Per the Consumer Compliance Supervisory Highlights publication issued by the Federal Deposit Insurance Corp., 99% of all FDIC-supervised institutions were rated satisfactory or better for consumer compliance.
Per the Consumer Compliance Supervisory Highlights publication issued by the Federal Deposit Insurance Corporation (FDIC) for March 2021, there are approximately 3,200 state-chartered banks and thrifts supervised by the FDIC, and of those, about 1,000 were examined for consumer compliance. Per the publication, the FDIC stated overall, supervised institutions were demonstrating effective management of consumer compliance responsibilities. As of Dec. 31, 2020, 99% of all FDIC-supervised institutions were rated satisfactory or better for consumer compliance (meaning a rating of either 1 or 2) and Community Reinvestment Act (CRA) compliance.
The FDIC also outlined the five most frequently cited Level 2 or Level 3 violations noted in 2020 examinations. Seventy-four percent of total violations involved the Truth-in-Lending Act (TILA), Truth in Savings Act (TISA), Flood Disaster Protection Act (FDPA), Electronic Funds Transfer Act (EFTA), and the Real Estate Settlement Procedures Act (RESPA). It was noted that the FDIC uses a risk-focused approach to examinations, and therefore, the most frequently cited violations relate to those regulations that represent the greatest risk of consumer harm. Due to the potential for harm, the FDIC stated these areas generally represent the center of focus for consumer compliance examiners.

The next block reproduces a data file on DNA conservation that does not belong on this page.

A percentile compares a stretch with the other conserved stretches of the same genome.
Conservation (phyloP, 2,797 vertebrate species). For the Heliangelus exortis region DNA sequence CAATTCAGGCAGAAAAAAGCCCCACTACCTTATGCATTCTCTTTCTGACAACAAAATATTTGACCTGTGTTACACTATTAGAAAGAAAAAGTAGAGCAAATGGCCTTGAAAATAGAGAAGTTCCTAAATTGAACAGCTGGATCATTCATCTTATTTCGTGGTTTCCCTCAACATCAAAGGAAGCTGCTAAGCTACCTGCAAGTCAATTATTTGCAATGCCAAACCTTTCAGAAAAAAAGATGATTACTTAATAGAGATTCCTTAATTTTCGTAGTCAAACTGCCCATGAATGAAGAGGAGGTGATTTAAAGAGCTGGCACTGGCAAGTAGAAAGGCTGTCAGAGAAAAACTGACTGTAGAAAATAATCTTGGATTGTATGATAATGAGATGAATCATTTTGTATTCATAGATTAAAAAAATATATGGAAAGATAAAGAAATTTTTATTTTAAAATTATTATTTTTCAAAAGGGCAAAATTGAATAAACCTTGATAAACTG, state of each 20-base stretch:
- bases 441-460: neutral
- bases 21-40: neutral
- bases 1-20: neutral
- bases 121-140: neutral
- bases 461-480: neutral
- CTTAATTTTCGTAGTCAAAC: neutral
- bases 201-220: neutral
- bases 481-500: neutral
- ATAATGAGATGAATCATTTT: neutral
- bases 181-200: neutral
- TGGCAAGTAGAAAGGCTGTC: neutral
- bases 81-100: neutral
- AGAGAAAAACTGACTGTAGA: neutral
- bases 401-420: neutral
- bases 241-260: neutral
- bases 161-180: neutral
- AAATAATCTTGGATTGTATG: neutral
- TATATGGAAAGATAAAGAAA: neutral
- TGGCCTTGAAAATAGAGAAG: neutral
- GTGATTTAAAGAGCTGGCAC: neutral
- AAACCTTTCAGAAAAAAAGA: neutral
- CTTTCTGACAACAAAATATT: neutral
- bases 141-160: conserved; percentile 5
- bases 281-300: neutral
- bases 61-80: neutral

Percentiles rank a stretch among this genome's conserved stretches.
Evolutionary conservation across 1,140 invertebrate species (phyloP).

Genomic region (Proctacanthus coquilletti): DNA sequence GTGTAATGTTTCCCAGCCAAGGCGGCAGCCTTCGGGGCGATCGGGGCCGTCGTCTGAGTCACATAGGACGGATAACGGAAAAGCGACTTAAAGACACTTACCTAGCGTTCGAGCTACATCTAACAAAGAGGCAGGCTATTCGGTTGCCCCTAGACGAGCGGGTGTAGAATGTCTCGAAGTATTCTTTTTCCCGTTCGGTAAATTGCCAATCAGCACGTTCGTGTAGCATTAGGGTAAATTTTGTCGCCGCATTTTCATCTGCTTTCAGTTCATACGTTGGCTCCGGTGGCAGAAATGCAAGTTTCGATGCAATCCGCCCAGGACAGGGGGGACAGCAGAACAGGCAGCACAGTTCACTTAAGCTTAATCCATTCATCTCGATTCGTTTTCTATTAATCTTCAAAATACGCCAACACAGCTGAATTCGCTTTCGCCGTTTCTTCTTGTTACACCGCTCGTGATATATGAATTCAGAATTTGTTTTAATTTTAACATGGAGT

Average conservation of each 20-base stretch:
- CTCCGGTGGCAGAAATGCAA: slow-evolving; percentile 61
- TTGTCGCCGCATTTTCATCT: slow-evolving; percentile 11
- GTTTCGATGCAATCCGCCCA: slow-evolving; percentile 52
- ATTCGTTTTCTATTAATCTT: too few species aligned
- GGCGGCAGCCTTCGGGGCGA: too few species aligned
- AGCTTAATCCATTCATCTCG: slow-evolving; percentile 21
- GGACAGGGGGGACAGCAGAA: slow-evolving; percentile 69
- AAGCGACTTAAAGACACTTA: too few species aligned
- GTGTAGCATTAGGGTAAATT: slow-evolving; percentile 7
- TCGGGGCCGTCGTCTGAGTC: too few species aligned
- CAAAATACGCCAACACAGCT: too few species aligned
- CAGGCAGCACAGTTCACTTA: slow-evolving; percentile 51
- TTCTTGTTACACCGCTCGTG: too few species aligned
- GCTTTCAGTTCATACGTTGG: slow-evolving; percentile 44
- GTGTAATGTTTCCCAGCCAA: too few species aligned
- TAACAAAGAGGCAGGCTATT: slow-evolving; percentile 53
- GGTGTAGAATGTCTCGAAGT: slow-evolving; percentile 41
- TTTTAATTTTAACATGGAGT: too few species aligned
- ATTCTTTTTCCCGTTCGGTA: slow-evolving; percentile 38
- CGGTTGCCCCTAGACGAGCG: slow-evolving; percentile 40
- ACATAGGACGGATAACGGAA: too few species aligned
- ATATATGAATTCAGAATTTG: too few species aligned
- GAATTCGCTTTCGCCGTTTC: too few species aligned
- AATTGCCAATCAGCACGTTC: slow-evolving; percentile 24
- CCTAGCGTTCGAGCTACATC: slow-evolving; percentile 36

In 2020, there were eight formal enforcement actions issued and 16 informal enforcement actions to address areas of consumer compliance examination findings. There were civil money penalties (CMPs) of $63,466 related to violations of the FDPA, and voluntary payments of about $7.4 million to more than 67,000 consumers.
The most prevalent violations noted by the FDIC were:
- RESPA violations involving payment of illegal kickbacks, disguised as legitimate payments for lead generation, marketing services, and office space or desk rentals.
- TILA-RESPA Integrated Disclosure (TRID) violations noted concerns with Veteran Affairs (VA) loans where institutions did not comply with the “best information reasonably available” and due diligence standards under TRID by issuing loan estimates based on unavailable terms or rates. In addition, there were instances in which certain terms presented were not generally available.
- One fair lending violation was referred to the Department of Justice (DOJ) for an institution issuing unsecured loans through a third party. The underwriting criteria were found to include prohibited bases of age and receipt of public income. In other cases, the FDIC found fair lending issues arose from the use of third-party credit-scoring models. Another case was sent to the DOJ, due to the institution's policy that provided different pricing for married joint applicants than for unmarried joint applicants, stemming from the way the credit scores were accounted for, for married versus unmarried joint applicants.
The full publication issued by the FDIC can be found here.